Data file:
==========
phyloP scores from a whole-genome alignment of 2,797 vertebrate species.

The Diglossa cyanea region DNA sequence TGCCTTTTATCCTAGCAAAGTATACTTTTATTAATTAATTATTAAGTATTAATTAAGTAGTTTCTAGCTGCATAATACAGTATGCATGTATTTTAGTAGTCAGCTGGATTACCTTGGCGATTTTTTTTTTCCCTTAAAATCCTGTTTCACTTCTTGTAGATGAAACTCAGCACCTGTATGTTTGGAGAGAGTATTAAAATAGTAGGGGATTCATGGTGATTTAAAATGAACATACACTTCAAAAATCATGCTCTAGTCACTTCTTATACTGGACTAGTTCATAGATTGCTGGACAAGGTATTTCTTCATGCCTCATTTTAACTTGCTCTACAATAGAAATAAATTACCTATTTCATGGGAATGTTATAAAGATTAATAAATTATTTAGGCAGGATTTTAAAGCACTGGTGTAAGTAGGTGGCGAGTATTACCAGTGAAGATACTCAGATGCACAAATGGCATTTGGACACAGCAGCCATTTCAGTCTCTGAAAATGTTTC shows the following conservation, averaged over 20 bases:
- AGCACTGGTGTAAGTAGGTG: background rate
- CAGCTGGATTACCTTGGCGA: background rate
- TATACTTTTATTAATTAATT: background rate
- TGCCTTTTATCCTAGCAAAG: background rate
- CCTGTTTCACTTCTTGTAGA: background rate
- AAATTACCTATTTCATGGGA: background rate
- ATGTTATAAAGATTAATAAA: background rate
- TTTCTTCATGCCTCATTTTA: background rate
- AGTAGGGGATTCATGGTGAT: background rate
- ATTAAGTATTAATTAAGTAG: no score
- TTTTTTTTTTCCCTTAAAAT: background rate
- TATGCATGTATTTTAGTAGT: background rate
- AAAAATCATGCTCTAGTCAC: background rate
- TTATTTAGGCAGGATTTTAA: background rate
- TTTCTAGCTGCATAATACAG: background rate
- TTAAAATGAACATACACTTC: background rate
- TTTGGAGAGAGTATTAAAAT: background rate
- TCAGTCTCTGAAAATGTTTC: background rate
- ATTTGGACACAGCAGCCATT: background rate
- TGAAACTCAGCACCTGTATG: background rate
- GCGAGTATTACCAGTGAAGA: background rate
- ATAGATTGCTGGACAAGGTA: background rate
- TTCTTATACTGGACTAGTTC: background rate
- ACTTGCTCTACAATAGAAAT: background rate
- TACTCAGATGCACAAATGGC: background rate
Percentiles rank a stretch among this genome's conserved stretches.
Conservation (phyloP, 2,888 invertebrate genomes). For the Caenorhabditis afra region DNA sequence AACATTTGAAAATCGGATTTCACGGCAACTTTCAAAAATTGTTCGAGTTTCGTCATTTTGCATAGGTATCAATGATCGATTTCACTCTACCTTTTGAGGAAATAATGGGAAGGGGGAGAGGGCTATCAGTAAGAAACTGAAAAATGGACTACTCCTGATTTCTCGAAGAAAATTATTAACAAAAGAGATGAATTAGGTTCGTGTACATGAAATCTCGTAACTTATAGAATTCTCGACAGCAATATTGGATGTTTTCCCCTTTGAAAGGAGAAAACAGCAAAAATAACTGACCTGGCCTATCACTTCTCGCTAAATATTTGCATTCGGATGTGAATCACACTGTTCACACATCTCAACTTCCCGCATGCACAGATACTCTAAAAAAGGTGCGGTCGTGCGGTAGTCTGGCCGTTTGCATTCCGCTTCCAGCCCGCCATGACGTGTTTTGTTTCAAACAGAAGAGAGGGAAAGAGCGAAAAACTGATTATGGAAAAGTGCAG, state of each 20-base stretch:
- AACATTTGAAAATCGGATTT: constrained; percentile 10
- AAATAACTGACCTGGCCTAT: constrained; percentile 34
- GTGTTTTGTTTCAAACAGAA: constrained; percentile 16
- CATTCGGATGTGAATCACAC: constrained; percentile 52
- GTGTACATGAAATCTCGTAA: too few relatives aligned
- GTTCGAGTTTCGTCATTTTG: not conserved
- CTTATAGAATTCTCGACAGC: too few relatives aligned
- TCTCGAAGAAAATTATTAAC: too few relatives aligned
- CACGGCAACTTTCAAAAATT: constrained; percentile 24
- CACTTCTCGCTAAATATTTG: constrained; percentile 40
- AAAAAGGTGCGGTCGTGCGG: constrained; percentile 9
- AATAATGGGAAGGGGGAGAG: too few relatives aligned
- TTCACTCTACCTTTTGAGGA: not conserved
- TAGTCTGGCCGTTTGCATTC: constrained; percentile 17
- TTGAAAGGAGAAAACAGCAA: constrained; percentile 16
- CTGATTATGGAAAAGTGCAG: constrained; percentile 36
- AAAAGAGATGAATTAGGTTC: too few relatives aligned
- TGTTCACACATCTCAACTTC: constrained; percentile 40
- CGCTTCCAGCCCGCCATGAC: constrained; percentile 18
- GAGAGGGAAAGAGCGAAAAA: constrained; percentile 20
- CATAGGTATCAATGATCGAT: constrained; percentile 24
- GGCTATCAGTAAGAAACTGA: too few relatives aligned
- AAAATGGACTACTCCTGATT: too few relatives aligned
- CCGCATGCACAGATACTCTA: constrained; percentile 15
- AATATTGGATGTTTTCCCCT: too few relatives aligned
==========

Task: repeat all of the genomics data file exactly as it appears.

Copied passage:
phyloP scores from a whole-genome alignment of 2,797 vertebrate species.

The Diglossa cyanea region DNA sequence TGCCTTTTATCCTAGCAAAGTATACTTTTATTAATTAATTATTAAGTATTAATTAAGTAGTTTCTAGCTGCATAATACAGTATGCATGTATTTTAGTAGTCAGCTGGATTACCTTGGCGATTTTTTTTTTCCCTTAAAATCCTGTTTCACTTCTTGTAGATGAAACTCAGCACCTGTATGTTTGGAGAGAGTATTAAAATAGTAGGGGATTCATGGTGATTTAAAATGAACATACACTTCAAAAATCATGCTCTAGTCACTTCTTATACTGGACTAGTTCATAGATTGCTGGACAAGGTATTTCTTCATGCCTCATTTTAACTTGCTCTACAATAGAAATAAATTACCTATTTCATGGGAATGTTATAAAGATTAATAAATTATTTAGGCAGGATTTTAAAGCACTGGTGTAAGTAGGTGGCGAGTATTACCAGTGAAGATACTCAGATGCACAAATGGCATTTGGACACAGCAGCCATTTCAGTCTCTGAAAATGTTTC shows the following conservation, averaged over 20 bases:
- AGCACTGGTGTAAGTAGGTG: background rate
- CAGCTGGATTACCTTGGCGA: background rate
- TATACTTTTATTAATTAATT: background rate
- TGCCTTTTATCCTAGCAAAG: background rate
- CCTGTTTCACTTCTTGTAGA: background rate
- AAATTACCTATTTCATGGGA: background rate
- ATGTTATAAAGATTAATAAA: background rate
- TTTCTTCATGCCTCATTTTA: background rate
- AGTAGGGGATTCATGGTGAT: background rate
- ATTAAGTATTAATTAAGTAG: no score
- TTTTTTTTTTCCCTTAAAAT: background rate
- TATGCATGTATTTTAGTAGT: background rate
- AAAAATCATGCTCTAGTCAC: background rate
- TTATTTAGGCAGGATTTTAA: background rate
- TTTCTAGCTGCATAATACAG: background rate
- TTAAAATGAACATACACTTC: background rate
- TTTGGAGAGAGTATTAAAAT: background rate
- TCAGTCTCTGAAAATGTTTC: background rate
- ATTTGGACACAGCAGCCATT: background rate
- TGAAACTCAGCACCTGTATG: background rate
- GCGAGTATTACCAGTGAAGA: background rate
- ATAGATTGCTGGACAAGGTA: background rate
- TTCTTATACTGGACTAGTTC: background rate
- ACTTGCTCTACAATAGAAAT: background rate
- TACTCAGATGCACAAATGGC: background rate
Percentiles rank a stretch among this genome's conserved stretches.
Conservation (phyloP, 2,888 invertebrate genomes). For the Caenorhabditis afra region DNA sequence AACATTTGAAAATCGGATTTCACGGCAACTTTCAAAAATTGTTCGAGTTTCGTCATTTTGCATAGGTATCAATGATCGATTTCACTCTACCTTTTGAGGAAATAATGGGAAGGGGGAGAGGGCTATCAGTAAGAAACTGAAAAATGGACTACTCCTGATTTCTCGAAGAAAATTATTAACAAAAGAGATGAATTAGGTTCGTGTACATGAAATCTCGTAACTTATAGAATTCTCGACAGCAATATTGGATGTTTTCCCCTTTGAAAGGAGAAAACAGCAAAAATAACTGACCTGGCCTATCACTTCTCGCTAAATATTTGCATTCGGATGTGAATCACACTGTTCACACATCTCAACTTCCCGCATGCACAGATACTCTAAAAAAGGTGCGGTCGTGCGGTAGTCTGGCCGTTTGCATTCCGCTTCCAGCCCGCCATGACGTGTTTTGTTTCAAACAGAAGAGAGGGAAAGAGCGAAAAACTGATTATGGAAAAGTGCAG, state of each 20-base stretch:
- AACATTTGAAAATCGGATTT: constrained; percentile 10
- AAATAACTGACCTGGCCTAT: constrained; percentile 34
- GTGTTTTGTTTCAAACAGAA: constrained; percentile 16
- CATTCGGATGTGAATCACAC: constrained; percentile 52
- GTGTACATGAAATCTCGTAA: too few relatives aligned
- GTTCGAGTTTCGTCATTTTG: not conserved
- CTTATAGAATTCTCGACAGC: too few relatives aligned
- TCTCGAAGAAAATTATTAAC: too few relatives aligned
- CACGGCAACTTTCAAAAATT: constrained; percentile 24
- CACTTCTCGCTAAATATTTG: constrained; percentile 40
- AAAAAGGTGCGGTCGTGCGG: constrained; percentile 9
- AATAATGGGAAGGGGGAGAG: too few relatives aligned
- TTCACTCTACCTTTTGAGGA: not conserved
- TAGTCTGGCCGTTTGCATTC: constrained; percentile 17
- TTGAAAGGAGAAAACAGCAA: constrained; percentile 16
- CTGATTATGGAAAAGTGCAG: constrained; percentile 36
- AAAAGAGATGAATTAGGTTC: too few relatives aligned
- TGTTCACACATCTCAACTTC: constrained; percentile 40
- CGCTTCCAGCCCGCCATGAC: constrained; percentile 18
- GAGAGGGAAAGAGCGAAAAA: constrained; percentile 20
- CATAGGTATCAATGATCGAT: constrained; percentile 24
- GGCTATCAGTAAGAAACTGA: too few relatives aligned
- AAAATGGACTACTCCTGATT: too few relatives aligned
- CCGCATGCACAGATACTCTA: constrained; percentile 15
- AATATTGGATGTTTTCCCCT: too few relatives aligned